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Dairy Cattle

Select the links below to view the session details. Sessions will be updated as information becomes available.

Tuesday 19 June

Welcome and introduction from the president of the Society of Dairy Cattle Veterinarians.

Legislative changes within New Zealand will lead to mandatory use of local anaesthetic at calf disbudding. This study looked at local infiltration over the horn bud as an alternative to the cornual block. Evidence is presented that local infiltration is faster in onset, more effective during disbudding and equally effective after disbudding in alleviating pain.

The aim of this study was to evaluate if alternative disbudding techniques, such as cryosurgery or administration of clove oil under the horn bud, are as efficacious as cautery disbudding at preventing horn growth. Initial findings suggest that administration of clove oil is as efficacious as cautery disbudding.

The Animal Welfare (Care and Procedures) Regulations 2018 are a set of regulations intended to make policing of animal welfare easier and therefore more enforceable. One aspect of these regulations is the requirement for all ages of cattle to receive local anaesthesia for disbudding or dehorning from October 2019 onward. This will mean that operators who have previously performed disbudding in the absence of pain relief will increasingly seek access to local anaesthetic products. This presentation outlines guidelines and a stepwise process for veterinarians to follow with the aim of achieving consistency of approach and standards throughout the country

The effect of injecting a trace mineral supplement on calf morbidity, mortality and growth from birth to 150 days of age was investigated using a multi farm trial enrolling 1000 calves. Supplementation significantly decreased the morbidity and mortality of calves but had no effect on growth rate.

Se deficiency is one of the most commonly diagnosed nutrition problems in dairy cattle. In New Zealand our current recommendations for Se supplementation are 1/10 of the recommendations in the NRC. With higher production, greater stress and increased use of by-products surely we should be supplementing Se at NRC levels rather than using recommendations which were set over 20 years ago and based on data some of which is over 30 years old?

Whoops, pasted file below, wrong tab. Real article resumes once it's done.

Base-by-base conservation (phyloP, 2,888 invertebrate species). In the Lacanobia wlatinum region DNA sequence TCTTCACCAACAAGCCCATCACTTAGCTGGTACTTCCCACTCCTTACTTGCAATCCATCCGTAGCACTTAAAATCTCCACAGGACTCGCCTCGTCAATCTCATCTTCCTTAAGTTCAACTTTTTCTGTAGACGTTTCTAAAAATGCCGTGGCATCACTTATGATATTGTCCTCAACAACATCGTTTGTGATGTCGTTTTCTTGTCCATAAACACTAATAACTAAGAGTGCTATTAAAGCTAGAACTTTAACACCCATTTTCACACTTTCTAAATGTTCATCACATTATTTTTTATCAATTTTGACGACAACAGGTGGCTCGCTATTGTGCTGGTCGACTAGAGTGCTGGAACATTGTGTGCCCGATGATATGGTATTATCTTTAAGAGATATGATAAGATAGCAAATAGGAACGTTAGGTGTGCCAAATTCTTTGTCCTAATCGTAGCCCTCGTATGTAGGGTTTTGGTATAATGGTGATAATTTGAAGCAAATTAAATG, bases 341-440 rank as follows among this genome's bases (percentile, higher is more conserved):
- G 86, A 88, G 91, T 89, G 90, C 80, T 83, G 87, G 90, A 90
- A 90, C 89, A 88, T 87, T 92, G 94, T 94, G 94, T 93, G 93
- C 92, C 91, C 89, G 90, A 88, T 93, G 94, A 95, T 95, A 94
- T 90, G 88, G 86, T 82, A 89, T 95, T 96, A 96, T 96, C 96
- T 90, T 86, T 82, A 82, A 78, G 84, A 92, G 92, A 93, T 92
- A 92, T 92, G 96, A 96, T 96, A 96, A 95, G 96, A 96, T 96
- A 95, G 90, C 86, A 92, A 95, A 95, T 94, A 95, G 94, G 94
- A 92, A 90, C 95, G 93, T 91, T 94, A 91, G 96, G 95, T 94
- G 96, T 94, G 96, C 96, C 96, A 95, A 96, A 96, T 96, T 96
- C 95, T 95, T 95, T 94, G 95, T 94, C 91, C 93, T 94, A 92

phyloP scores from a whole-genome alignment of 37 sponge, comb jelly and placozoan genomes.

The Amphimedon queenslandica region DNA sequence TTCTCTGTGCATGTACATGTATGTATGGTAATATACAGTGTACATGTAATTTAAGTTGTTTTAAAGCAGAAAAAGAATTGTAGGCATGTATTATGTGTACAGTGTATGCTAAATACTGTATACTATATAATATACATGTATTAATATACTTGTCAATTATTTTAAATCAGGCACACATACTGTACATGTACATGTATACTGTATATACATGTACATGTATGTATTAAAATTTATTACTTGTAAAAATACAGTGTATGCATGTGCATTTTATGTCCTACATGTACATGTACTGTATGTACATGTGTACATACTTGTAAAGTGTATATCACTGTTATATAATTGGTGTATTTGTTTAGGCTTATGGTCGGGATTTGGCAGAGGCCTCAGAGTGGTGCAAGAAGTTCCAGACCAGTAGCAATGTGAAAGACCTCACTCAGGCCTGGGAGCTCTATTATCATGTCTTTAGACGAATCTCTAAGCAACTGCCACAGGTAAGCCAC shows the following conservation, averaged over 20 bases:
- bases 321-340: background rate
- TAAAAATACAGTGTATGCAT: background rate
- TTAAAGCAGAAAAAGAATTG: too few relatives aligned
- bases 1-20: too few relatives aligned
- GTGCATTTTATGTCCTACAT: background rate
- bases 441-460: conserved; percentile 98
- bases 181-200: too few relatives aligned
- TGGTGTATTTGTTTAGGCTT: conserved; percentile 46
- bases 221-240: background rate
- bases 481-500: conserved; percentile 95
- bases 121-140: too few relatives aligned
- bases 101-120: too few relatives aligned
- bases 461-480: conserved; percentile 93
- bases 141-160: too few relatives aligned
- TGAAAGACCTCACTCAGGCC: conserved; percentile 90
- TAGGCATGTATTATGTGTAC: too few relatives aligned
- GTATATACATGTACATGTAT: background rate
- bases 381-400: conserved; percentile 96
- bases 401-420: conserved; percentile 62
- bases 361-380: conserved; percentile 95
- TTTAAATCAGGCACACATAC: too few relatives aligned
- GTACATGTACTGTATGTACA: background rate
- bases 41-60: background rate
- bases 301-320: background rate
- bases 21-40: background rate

Farm dairy assessments are performed on all dairy farms that supply raw milk to verify that NZCP1 is being followed with the appropriate Risk Management Plans (RMP). NZCP1 is a voluntary Code to support RMPs, but becomes mandatory once referenced (incorporated) by an RMP. If NZCP1 isn’t adopted then the detail contained in the code would need to be covered by the RMP and would need to assure equivalent outcomes. All dairy companies that collect raw milk for processing use this Code as the basis as a RMP and set their farm dairy assessment protocols to meet the minimum standards set forth in it. Some processors may require more in their farm dairy assessment to meet certain customer requirements.  This presentation will cover the relevant topics to veterinarians in the Code. In particular, management and use of Restricted Veterinary Medicines (RVMs), animal health and welfare, teat preparation prior to milking and off-paddock systems will be addressed.

This talk will focus on veterinary certification for transport as there have been a high number of claims recently. It will also discuss pregnancy testing.

Increasing focus on use of dry cow antibiotics is changing the way that farmers and vets approach drying off. This paper will present key findings from a study of dry cow management practices in 2017 to identify risk factors and farmer perspectives on more targeted use of dry cow antibiotics.

Due to costs, time taken and complexity, few dairy herds have any information on minimum inhibitory concentrations (MIC) of common mastitis pathogens to aid prescribing. A novel system to isolate patterns in the bulk tank and determine MIC has been developed for which preliminary results will be provided.

This presentation is on our practices experience in rolling out the Antibiogram. We will cover how we introduced it to farmers and encouraged uptake, as well as some of the interesting findings, perceived farmer value and future recommendations.

Speed and gentleness of milking are the primary measures of milking liner performance. Experimental work conducted in the past five years has improved our understanding of how liner geometry and milking plant configuration affects these measures.

Members of the Society of Dairy Cattle Veterinarians of the NZVA are encouraged to attend.

This Q&A style discussion will give delegates an opportunity to put vet-specific questions to a panel which are or have been close to the action. All delegates of the conference are welcome to attend.

Tickets cost $95 - includes transportation, dinner and drinks. Limited to 100 people.

Wednesday 20 June

The Dairy Cattle stream will join the Epidemiology & Food Safety, Animal Welfare and Biosecurity streams from 10.30am - 12.30pm.